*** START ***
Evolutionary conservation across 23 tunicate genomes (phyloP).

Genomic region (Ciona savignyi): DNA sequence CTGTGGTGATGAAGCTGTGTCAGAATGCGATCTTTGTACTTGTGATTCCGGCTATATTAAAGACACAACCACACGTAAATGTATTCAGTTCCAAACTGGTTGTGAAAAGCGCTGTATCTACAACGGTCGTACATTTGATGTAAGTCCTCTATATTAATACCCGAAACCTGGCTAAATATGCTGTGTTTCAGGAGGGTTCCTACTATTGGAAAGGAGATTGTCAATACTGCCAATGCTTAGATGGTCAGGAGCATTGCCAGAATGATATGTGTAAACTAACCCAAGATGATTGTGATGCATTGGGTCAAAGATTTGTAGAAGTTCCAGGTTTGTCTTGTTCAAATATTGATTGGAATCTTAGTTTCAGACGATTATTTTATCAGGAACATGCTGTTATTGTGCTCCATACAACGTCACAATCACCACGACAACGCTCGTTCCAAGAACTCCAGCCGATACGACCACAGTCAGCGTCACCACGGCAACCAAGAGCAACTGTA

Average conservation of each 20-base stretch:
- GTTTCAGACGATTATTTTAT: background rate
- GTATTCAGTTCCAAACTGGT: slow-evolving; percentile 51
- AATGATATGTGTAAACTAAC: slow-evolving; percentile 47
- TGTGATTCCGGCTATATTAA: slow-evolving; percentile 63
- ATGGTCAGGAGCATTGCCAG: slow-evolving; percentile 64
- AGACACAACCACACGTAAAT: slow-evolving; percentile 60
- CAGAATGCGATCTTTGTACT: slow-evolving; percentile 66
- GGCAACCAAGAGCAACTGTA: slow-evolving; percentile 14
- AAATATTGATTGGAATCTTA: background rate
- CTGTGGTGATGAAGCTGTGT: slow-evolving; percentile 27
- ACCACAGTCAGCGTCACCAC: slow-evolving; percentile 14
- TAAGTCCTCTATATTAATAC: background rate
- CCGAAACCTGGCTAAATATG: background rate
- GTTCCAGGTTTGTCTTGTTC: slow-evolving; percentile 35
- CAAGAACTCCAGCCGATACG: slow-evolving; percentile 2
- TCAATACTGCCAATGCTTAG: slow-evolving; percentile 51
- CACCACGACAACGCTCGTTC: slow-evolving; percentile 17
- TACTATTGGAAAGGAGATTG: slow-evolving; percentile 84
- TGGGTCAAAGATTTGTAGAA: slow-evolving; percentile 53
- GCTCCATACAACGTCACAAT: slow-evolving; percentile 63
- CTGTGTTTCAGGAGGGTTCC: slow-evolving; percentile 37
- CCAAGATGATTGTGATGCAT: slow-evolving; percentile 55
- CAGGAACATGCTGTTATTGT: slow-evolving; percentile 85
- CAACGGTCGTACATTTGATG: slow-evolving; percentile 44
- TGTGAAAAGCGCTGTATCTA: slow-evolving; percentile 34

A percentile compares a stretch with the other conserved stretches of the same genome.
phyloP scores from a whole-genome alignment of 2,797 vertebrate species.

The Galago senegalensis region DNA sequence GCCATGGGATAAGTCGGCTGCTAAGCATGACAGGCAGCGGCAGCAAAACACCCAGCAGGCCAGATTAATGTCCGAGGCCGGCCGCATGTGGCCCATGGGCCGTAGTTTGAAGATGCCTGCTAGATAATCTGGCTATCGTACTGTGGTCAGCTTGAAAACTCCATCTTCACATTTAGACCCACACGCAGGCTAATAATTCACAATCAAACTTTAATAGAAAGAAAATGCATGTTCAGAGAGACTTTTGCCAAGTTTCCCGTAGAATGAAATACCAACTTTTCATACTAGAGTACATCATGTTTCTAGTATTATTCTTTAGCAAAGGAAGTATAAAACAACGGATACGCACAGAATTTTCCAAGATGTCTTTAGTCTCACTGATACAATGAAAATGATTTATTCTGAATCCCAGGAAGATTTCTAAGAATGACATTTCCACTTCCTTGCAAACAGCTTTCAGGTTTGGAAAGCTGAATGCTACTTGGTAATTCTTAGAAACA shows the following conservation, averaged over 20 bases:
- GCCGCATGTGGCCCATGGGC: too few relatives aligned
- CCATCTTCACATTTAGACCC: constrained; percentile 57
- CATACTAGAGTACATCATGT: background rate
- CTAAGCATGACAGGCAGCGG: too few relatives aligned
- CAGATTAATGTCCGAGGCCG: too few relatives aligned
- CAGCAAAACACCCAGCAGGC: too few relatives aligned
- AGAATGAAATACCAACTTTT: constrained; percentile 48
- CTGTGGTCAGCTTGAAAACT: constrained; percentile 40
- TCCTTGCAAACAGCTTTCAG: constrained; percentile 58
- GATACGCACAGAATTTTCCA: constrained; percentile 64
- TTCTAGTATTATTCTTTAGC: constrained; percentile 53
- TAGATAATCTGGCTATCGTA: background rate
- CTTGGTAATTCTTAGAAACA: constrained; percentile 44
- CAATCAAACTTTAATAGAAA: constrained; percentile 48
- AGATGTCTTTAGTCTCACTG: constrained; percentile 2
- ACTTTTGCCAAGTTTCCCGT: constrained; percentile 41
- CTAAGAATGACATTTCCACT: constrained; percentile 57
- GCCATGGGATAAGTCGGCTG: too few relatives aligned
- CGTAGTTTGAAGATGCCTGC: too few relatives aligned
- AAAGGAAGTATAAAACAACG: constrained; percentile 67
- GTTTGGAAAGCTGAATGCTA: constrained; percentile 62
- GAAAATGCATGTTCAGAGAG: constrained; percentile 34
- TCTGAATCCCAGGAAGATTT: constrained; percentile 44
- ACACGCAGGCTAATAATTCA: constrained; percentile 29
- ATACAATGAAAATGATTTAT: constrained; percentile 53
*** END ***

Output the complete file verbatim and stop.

Evolutionary conservation across 23 tunicate genomes (phyloP).

Genomic region (Ciona savignyi): DNA sequence CTGTGGTGATGAAGCTGTGTCAGAATGCGATCTTTGTACTTGTGATTCCGGCTATATTAAAGACACAACCACACGTAAATGTATTCAGTTCCAAACTGGTTGTGAAAAGCGCTGTATCTACAACGGTCGTACATTTGATGTAAGTCCTCTATATTAATACCCGAAACCTGGCTAAATATGCTGTGTTTCAGGAGGGTTCCTACTATTGGAAAGGAGATTGTCAATACTGCCAATGCTTAGATGGTCAGGAGCATTGCCAGAATGATATGTGTAAACTAACCCAAGATGATTGTGATGCATTGGGTCAAAGATTTGTAGAAGTTCCAGGTTTGTCTTGTTCAAATATTGATTGGAATCTTAGTTTCAGACGATTATTTTATCAGGAACATGCTGTTATTGTGCTCCATACAACGTCACAATCACCACGACAACGCTCGTTCCAAGAACTCCAGCCGATACGACCACAGTCAGCGTCACCACGGCAACCAAGAGCAACTGTA

Average conservation of each 20-base stretch:
- GTTTCAGACGATTATTTTAT: background rate
- GTATTCAGTTCCAAACTGGT: slow-evolving; percentile 51
- AATGATATGTGTAAACTAAC: slow-evolving; percentile 47
- TGTGATTCCGGCTATATTAA: slow-evolving; percentile 63
- ATGGTCAGGAGCATTGCCAG: slow-evolving; percentile 64
- AGACACAACCACACGTAAAT: slow-evolving; percentile 60
- CAGAATGCGATCTTTGTACT: slow-evolving; percentile 66
- GGCAACCAAGAGCAACTGTA: slow-evolving; percentile 14
- AAATATTGATTGGAATCTTA: background rate
- CTGTGGTGATGAAGCTGTGT: slow-evolving; percentile 27
- ACCACAGTCAGCGTCACCAC: slow-evolving; percentile 14
- TAAGTCCTCTATATTAATAC: background rate
- CCGAAACCTGGCTAAATATG: background rate
- GTTCCAGGTTTGTCTTGTTC: slow-evolving; percentile 35
- CAAGAACTCCAGCCGATACG: slow-evolving; percentile 2
- TCAATACTGCCAATGCTTAG: slow-evolving; percentile 51
- CACCACGACAACGCTCGTTC: slow-evolving; percentile 17
- TACTATTGGAAAGGAGATTG: slow-evolving; percentile 84
- TGGGTCAAAGATTTGTAGAA: slow-evolving; percentile 53
- GCTCCATACAACGTCACAAT: slow-evolving; percentile 63
- CTGTGTTTCAGGAGGGTTCC: slow-evolving; percentile 37
- CCAAGATGATTGTGATGCAT: slow-evolving; percentile 55
- CAGGAACATGCTGTTATTGT: slow-evolving; percentile 85
- CAACGGTCGTACATTTGATG: slow-evolving; percentile 44
- TGTGAAAAGCGCTGTATCTA: slow-evolving; percentile 34

A percentile compares a stretch with the other conserved stretches of the same genome.
phyloP scores from a whole-genome alignment of 2,797 vertebrate species.

The Galago senegalensis region DNA sequence GCCATGGGATAAGTCGGCTGCTAAGCATGACAGGCAGCGGCAGCAAAACACCCAGCAGGCCAGATTAATGTCCGAGGCCGGCCGCATGTGGCCCATGGGCCGTAGTTTGAAGATGCCTGCTAGATAATCTGGCTATCGTACTGTGGTCAGCTTGAAAACTCCATCTTCACATTTAGACCCACACGCAGGCTAATAATTCACAATCAAACTTTAATAGAAAGAAAATGCATGTTCAGAGAGACTTTTGCCAAGTTTCCCGTAGAATGAAATACCAACTTTTCATACTAGAGTACATCATGTTTCTAGTATTATTCTTTAGCAAAGGAAGTATAAAACAACGGATACGCACAGAATTTTCCAAGATGTCTTTAGTCTCACTGATACAATGAAAATGATTTATTCTGAATCCCAGGAAGATTTCTAAGAATGACATTTCCACTTCCTTGCAAACAGCTTTCAGGTTTGGAAAGCTGAATGCTACTTGGTAATTCTTAGAAACA shows the following conservation, averaged over 20 bases:
- GCCGCATGTGGCCCATGGGC: too few relatives aligned
- CCATCTTCACATTTAGACCC: constrained; percentile 57
- CATACTAGAGTACATCATGT: background rate
- CTAAGCATGACAGGCAGCGG: too few relatives aligned
- CAGATTAATGTCCGAGGCCG: too few relatives aligned
- CAGCAAAACACCCAGCAGGC: too few relatives aligned
- AGAATGAAATACCAACTTTT: constrained; percentile 48
- CTGTGGTCAGCTTGAAAACT: constrained; percentile 40
- TCCTTGCAAACAGCTTTCAG: constrained; percentile 58
- GATACGCACAGAATTTTCCA: constrained; percentile 64
- TTCTAGTATTATTCTTTAGC: constrained; percentile 53
- TAGATAATCTGGCTATCGTA: background rate
- CTTGGTAATTCTTAGAAACA: constrained; percentile 44
- CAATCAAACTTTAATAGAAA: constrained; percentile 48
- AGATGTCTTTAGTCTCACTG: constrained; percentile 2
- ACTTTTGCCAAGTTTCCCGT: constrained; percentile 41
- CTAAGAATGACATTTCCACT: constrained; percentile 57
- GCCATGGGATAAGTCGGCTG: too few relatives aligned
- CGTAGTTTGAAGATGCCTGC: too few relatives aligned
- AAAGGAAGTATAAAACAACG: constrained; percentile 67
- GTTTGGAAAGCTGAATGCTA: constrained; percentile 62
- GAAAATGCATGTTCAGAGAG: constrained; percentile 34
- TCTGAATCCCAGGAAGATTT: constrained; percentile 44
- ACACGCAGGCTAATAATTCA: constrained; percentile 29
- ATACAATGAAAATGATTTAT: constrained; percentile 53